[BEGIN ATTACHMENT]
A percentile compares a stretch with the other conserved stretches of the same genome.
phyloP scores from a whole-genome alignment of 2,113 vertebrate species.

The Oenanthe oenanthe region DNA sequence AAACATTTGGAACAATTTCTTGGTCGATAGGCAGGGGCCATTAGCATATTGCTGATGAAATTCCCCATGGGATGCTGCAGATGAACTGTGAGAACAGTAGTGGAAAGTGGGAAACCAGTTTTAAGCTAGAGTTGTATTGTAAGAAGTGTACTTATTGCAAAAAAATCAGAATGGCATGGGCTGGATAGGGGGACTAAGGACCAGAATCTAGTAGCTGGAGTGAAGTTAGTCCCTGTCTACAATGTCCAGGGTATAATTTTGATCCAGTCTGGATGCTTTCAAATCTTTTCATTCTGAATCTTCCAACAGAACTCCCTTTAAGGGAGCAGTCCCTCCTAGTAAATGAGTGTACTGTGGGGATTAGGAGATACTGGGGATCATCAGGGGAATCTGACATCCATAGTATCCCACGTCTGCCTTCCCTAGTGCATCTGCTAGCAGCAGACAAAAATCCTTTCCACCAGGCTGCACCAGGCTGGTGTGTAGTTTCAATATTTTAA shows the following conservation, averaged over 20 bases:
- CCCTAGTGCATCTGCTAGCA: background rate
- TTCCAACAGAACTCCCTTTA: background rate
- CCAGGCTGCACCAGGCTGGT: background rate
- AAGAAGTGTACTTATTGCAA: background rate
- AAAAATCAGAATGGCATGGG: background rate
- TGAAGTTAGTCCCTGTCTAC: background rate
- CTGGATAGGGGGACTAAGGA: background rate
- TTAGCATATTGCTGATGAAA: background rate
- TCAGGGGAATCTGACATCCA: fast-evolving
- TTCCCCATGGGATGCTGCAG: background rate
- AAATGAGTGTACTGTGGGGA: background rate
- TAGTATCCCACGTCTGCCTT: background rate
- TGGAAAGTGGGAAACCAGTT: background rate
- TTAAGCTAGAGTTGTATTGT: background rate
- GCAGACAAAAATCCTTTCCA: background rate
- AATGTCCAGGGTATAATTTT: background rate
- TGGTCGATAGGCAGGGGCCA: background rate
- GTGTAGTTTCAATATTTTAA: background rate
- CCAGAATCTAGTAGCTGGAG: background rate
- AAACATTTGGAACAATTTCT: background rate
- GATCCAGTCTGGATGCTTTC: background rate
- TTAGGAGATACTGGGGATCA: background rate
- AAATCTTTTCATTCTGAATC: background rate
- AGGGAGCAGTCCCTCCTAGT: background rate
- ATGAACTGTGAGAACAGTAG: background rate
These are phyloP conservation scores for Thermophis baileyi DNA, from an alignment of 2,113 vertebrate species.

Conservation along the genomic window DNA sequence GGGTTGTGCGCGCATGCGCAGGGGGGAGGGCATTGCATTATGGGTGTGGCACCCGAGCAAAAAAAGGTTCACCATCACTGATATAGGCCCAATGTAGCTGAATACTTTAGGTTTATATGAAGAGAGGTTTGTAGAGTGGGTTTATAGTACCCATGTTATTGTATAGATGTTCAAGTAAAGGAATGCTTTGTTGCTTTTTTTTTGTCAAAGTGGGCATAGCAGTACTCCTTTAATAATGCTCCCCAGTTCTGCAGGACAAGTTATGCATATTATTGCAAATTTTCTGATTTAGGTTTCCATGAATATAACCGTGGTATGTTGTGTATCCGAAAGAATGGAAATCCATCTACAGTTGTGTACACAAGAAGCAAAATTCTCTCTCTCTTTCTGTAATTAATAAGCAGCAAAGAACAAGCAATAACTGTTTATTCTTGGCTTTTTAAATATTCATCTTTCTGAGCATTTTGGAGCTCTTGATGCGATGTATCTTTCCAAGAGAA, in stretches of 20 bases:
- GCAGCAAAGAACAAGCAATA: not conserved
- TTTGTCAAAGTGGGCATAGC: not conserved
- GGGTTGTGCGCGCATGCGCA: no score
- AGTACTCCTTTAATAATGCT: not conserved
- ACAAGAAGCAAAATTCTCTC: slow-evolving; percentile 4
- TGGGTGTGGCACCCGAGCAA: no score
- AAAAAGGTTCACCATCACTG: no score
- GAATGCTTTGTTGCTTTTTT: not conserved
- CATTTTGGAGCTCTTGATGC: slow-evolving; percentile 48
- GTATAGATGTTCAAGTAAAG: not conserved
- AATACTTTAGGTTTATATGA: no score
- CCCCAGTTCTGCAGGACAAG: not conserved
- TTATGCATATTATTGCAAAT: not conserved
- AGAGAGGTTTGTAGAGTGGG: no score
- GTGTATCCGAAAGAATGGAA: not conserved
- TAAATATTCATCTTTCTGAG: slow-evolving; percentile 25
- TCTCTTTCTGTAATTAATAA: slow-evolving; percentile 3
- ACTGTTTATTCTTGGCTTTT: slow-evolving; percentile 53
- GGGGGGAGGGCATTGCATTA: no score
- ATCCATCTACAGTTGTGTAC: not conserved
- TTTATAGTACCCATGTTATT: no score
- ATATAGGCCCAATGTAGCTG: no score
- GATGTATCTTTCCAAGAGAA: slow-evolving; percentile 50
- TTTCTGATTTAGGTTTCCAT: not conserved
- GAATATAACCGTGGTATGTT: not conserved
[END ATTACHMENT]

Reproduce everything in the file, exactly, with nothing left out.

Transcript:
A percentile compares a stretch with the other conserved stretches of the same genome.
phyloP scores from a whole-genome alignment of 2,113 vertebrate species.

The Oenanthe oenanthe region DNA sequence AAACATTTGGAACAATTTCTTGGTCGATAGGCAGGGGCCATTAGCATATTGCTGATGAAATTCCCCATGGGATGCTGCAGATGAACTGTGAGAACAGTAGTGGAAAGTGGGAAACCAGTTTTAAGCTAGAGTTGTATTGTAAGAAGTGTACTTATTGCAAAAAAATCAGAATGGCATGGGCTGGATAGGGGGACTAAGGACCAGAATCTAGTAGCTGGAGTGAAGTTAGTCCCTGTCTACAATGTCCAGGGTATAATTTTGATCCAGTCTGGATGCTTTCAAATCTTTTCATTCTGAATCTTCCAACAGAACTCCCTTTAAGGGAGCAGTCCCTCCTAGTAAATGAGTGTACTGTGGGGATTAGGAGATACTGGGGATCATCAGGGGAATCTGACATCCATAGTATCCCACGTCTGCCTTCCCTAGTGCATCTGCTAGCAGCAGACAAAAATCCTTTCCACCAGGCTGCACCAGGCTGGTGTGTAGTTTCAATATTTTAA shows the following conservation, averaged over 20 bases:
- CCCTAGTGCATCTGCTAGCA: background rate
- TTCCAACAGAACTCCCTTTA: background rate
- CCAGGCTGCACCAGGCTGGT: background rate
- AAGAAGTGTACTTATTGCAA: background rate
- AAAAATCAGAATGGCATGGG: background rate
- TGAAGTTAGTCCCTGTCTAC: background rate
- CTGGATAGGGGGACTAAGGA: background rate
- TTAGCATATTGCTGATGAAA: background rate
- TCAGGGGAATCTGACATCCA: fast-evolving
- TTCCCCATGGGATGCTGCAG: background rate
- AAATGAGTGTACTGTGGGGA: background rate
- TAGTATCCCACGTCTGCCTT: background rate
- TGGAAAGTGGGAAACCAGTT: background rate
- TTAAGCTAGAGTTGTATTGT: background rate
- GCAGACAAAAATCCTTTCCA: background rate
- AATGTCCAGGGTATAATTTT: background rate
- TGGTCGATAGGCAGGGGCCA: background rate
- GTGTAGTTTCAATATTTTAA: background rate
- CCAGAATCTAGTAGCTGGAG: background rate
- AAACATTTGGAACAATTTCT: background rate
- GATCCAGTCTGGATGCTTTC: background rate
- TTAGGAGATACTGGGGATCA: background rate
- AAATCTTTTCATTCTGAATC: background rate
- AGGGAGCAGTCCCTCCTAGT: background rate
- ATGAACTGTGAGAACAGTAG: background rate
These are phyloP conservation scores for Thermophis baileyi DNA, from an alignment of 2,113 vertebrate species.

Conservation along the genomic window DNA sequence GGGTTGTGCGCGCATGCGCAGGGGGGAGGGCATTGCATTATGGGTGTGGCACCCGAGCAAAAAAAGGTTCACCATCACTGATATAGGCCCAATGTAGCTGAATACTTTAGGTTTATATGAAGAGAGGTTTGTAGAGTGGGTTTATAGTACCCATGTTATTGTATAGATGTTCAAGTAAAGGAATGCTTTGTTGCTTTTTTTTTGTCAAAGTGGGCATAGCAGTACTCCTTTAATAATGCTCCCCAGTTCTGCAGGACAAGTTATGCATATTATTGCAAATTTTCTGATTTAGGTTTCCATGAATATAACCGTGGTATGTTGTGTATCCGAAAGAATGGAAATCCATCTACAGTTGTGTACACAAGAAGCAAAATTCTCTCTCTCTTTCTGTAATTAATAAGCAGCAAAGAACAAGCAATAACTGTTTATTCTTGGCTTTTTAAATATTCATCTTTCTGAGCATTTTGGAGCTCTTGATGCGATGTATCTTTCCAAGAGAA, in stretches of 20 bases:
- GCAGCAAAGAACAAGCAATA: not conserved
- TTTGTCAAAGTGGGCATAGC: not conserved
- GGGTTGTGCGCGCATGCGCA: no score
- AGTACTCCTTTAATAATGCT: not conserved
- ACAAGAAGCAAAATTCTCTC: slow-evolving; percentile 4
- TGGGTGTGGCACCCGAGCAA: no score
- AAAAAGGTTCACCATCACTG: no score
- GAATGCTTTGTTGCTTTTTT: not conserved
- CATTTTGGAGCTCTTGATGC: slow-evolving; percentile 48
- GTATAGATGTTCAAGTAAAG: not conserved
- AATACTTTAGGTTTATATGA: no score
- CCCCAGTTCTGCAGGACAAG: not conserved
- TTATGCATATTATTGCAAAT: not conserved
- AGAGAGGTTTGTAGAGTGGG: no score
- GTGTATCCGAAAGAATGGAA: not conserved
- TAAATATTCATCTTTCTGAG: slow-evolving; percentile 25
- TCTCTTTCTGTAATTAATAA: slow-evolving; percentile 3
- ACTGTTTATTCTTGGCTTTT: slow-evolving; percentile 53
- GGGGGGAGGGCATTGCATTA: no score
- ATCCATCTACAGTTGTGTAC: not conserved
- TTTATAGTACCCATGTTATT: no score
- ATATAGGCCCAATGTAGCTG: no score
- GATGTATCTTTCCAAGAGAA: slow-evolving; percentile 50
- TTTCTGATTTAGGTTTCCAT: not conserved
- GAATATAACCGTGGTATGTT: not conserved